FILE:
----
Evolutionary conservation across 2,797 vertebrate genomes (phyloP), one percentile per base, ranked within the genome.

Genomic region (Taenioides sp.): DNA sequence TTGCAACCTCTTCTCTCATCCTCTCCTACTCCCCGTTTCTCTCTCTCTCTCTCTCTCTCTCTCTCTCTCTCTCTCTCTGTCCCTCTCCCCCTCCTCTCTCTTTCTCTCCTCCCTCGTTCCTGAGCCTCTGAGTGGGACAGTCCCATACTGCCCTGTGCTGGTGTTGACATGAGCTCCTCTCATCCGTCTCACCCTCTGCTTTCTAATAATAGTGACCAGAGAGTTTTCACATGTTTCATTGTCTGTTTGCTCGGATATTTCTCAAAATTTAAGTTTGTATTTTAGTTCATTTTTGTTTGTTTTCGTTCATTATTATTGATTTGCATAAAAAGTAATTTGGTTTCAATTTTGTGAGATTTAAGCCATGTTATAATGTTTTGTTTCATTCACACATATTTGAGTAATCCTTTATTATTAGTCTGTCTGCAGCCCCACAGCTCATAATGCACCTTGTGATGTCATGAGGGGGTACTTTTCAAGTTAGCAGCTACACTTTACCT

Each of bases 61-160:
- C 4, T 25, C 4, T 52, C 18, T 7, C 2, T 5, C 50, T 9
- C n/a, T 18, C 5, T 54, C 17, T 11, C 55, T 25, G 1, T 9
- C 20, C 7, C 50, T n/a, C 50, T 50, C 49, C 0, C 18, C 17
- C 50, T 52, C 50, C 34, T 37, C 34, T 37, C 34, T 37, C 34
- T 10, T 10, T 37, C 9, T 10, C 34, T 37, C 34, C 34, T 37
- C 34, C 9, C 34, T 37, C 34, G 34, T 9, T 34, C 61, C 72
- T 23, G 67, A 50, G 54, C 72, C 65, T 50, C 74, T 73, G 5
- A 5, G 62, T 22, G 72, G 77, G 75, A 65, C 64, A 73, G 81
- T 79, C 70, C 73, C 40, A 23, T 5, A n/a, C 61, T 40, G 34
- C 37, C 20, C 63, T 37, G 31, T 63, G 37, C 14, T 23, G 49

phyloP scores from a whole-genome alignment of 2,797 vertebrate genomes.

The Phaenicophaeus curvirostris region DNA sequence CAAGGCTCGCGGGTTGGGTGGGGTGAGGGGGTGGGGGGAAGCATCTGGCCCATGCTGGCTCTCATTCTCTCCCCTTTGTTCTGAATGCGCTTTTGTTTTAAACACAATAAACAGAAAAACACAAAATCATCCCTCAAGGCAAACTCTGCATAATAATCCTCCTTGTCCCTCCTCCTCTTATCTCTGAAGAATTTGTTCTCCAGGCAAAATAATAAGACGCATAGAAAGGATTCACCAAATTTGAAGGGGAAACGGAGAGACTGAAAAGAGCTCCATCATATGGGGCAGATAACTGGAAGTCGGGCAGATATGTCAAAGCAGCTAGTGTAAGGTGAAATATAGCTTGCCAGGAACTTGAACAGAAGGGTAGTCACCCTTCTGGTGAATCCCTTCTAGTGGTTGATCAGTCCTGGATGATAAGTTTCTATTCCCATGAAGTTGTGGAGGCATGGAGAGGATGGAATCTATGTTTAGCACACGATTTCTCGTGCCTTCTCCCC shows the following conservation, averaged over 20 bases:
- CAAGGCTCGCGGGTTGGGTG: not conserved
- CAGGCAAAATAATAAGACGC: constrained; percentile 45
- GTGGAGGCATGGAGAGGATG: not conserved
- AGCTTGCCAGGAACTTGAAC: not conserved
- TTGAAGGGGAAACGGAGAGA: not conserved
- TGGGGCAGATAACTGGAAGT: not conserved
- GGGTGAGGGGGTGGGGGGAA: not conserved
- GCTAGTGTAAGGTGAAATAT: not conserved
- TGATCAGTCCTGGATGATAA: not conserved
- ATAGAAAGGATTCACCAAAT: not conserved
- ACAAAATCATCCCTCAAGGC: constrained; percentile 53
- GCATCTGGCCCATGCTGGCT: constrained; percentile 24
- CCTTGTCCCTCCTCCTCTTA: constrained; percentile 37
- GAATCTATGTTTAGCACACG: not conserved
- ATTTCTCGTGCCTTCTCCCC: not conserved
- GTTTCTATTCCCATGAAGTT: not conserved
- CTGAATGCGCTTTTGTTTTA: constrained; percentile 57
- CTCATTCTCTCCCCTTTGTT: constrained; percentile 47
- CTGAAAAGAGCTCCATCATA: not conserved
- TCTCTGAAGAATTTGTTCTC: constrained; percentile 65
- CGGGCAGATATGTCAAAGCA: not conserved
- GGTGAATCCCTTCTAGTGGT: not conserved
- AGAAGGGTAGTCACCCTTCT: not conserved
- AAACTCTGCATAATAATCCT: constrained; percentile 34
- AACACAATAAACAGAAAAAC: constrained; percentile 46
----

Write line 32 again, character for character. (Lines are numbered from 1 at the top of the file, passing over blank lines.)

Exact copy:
- CTGAATGCGCTTTTGTTTTA: constrained; percentile 57